So far Yrene's new mural has been well-received. Along with messages regarding the piece from women — thanking her for being spiritual and representing motherhood — as she was painting, folks from the neighborhood approached her in curiosity to inquire about the painting and its meaning.

"It's just coming from my heart," Yrene says. "Everyone who sees it has their own stories about what it means to them, and that's fine. People have asked me, 'Is this about cleansing the nation?' Yes, absolutely. 'Is this about motherhood because she's your daughter?' Yes, absolutely. 'Is this a good omen for the community?' Yes, absolutely. It's a story for everyone."

And many people have recognized the sage as a cleansing tool, she says.

"At first I wanted it to be a little bit political, because I do a little of both," Yrene says. "I paint about immigration, feminism, community. But I thought I'd go from the heart on this one and be a little more spiritual. Because it doesn't matter what culture you're from, or what race you belong to, we all need a little healing in our lives."

The owl symbolizes a special connection Yrene, and now her daughter, have to the animal.

"To me it's a good omen, I see owls as messengers," she says. "Since I was a kid as young as my daughter, I started seeing white owls. A couple of weeks ago my daughter and I were out driving, and there was a white owl that was flying with us long enough that I woke her up to see it. She's at the same age that I was when I saw my first owl outside of my grandmother's house."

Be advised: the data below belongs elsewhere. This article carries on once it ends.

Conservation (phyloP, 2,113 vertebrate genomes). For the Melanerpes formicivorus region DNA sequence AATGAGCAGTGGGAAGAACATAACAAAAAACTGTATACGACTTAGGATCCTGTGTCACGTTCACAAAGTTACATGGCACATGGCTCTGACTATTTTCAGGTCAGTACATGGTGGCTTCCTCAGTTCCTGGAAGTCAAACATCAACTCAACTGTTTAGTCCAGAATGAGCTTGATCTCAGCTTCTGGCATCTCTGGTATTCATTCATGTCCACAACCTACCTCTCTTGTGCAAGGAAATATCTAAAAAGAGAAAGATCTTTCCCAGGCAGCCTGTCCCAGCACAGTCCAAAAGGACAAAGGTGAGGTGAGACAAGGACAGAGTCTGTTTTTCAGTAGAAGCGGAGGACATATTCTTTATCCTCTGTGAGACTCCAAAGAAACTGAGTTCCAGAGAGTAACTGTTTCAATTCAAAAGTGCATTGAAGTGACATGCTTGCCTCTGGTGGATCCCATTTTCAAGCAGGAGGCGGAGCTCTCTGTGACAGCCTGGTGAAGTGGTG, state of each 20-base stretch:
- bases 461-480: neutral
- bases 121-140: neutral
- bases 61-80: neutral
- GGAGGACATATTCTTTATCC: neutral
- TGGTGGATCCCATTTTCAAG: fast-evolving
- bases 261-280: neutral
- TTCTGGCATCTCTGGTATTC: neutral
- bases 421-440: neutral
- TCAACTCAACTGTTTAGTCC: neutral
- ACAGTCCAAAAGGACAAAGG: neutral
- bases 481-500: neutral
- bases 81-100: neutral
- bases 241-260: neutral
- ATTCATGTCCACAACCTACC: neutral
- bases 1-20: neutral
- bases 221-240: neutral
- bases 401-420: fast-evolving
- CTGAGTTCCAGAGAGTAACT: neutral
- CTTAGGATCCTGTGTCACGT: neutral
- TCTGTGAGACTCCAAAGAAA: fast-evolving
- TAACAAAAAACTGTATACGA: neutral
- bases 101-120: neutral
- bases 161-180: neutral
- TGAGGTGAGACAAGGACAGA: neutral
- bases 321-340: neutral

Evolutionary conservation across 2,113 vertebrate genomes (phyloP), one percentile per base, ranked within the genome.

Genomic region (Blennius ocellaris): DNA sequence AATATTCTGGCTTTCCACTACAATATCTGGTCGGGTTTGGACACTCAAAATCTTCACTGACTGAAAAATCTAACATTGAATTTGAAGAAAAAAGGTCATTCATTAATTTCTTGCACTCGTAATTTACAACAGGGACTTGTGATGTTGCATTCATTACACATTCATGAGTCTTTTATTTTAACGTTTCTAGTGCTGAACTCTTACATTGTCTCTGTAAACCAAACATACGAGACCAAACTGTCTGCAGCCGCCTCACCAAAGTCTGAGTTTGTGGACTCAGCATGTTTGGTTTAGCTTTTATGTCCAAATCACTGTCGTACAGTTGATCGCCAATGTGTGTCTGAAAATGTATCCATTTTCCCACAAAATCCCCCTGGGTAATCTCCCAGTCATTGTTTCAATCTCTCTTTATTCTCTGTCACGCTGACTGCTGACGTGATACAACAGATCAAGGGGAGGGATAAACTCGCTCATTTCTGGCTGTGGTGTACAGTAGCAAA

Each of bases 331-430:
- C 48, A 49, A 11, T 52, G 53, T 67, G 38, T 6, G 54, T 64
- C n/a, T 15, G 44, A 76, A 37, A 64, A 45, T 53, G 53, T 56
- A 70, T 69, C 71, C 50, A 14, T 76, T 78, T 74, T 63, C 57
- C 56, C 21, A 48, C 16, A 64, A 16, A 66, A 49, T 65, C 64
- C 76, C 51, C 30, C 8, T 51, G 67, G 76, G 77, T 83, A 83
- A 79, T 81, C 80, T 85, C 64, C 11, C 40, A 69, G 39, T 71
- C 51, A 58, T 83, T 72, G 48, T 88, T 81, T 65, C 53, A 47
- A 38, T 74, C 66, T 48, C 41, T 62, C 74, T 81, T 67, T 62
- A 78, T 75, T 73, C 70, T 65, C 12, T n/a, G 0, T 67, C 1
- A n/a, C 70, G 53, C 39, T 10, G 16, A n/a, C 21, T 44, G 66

In 2012, Yrene began curating underground and pop-up shows in Arizona. "I didn't know how to get my foot in the door, and that's how I met a lot of artists. But it wasn't until 2015 that I started facilitating mural projects. That's how I met some artists from Just Seeds," including fellow WALL\THERAPY muralist Jess X Snow.

Yrene has also collaborated on mural projects with artist Mata Ruda, but for the past few months she has been creating solo murals. "Pasado, Presente, Futuro" is her largest solo mural.

In addition to WALL\THERAPY volunteers, Yrene was assisted by her mural-making mentee, 19-year-old Hector Castellanos, who lives about an hour from Phoenix in Casa Grande.

"He's been a fan of me and Mata Ruda for about a year and a half, and he's just starting out in art," Yrene says. "His parents are migrants from Honduras, and so they live in this barrio. He sees it as a hard life, and he's just trying to get out and do something. He's inspired by art."

Castellanos reached out to ask Yrene about six months ago, asking her to mentor him, she says, and he was persistent.

"I've been working with him for the past four months, and he drives all the way out from Casa Grande, she says. "I thought it would be good for him to come here with me so that he can see the potential of where he can go with his art, if he works hard for it. He's very intelligent, and is like a sponge, soaks up all the information."

EDITOR'S NOTE: The author lives in the GP4H neighborhood.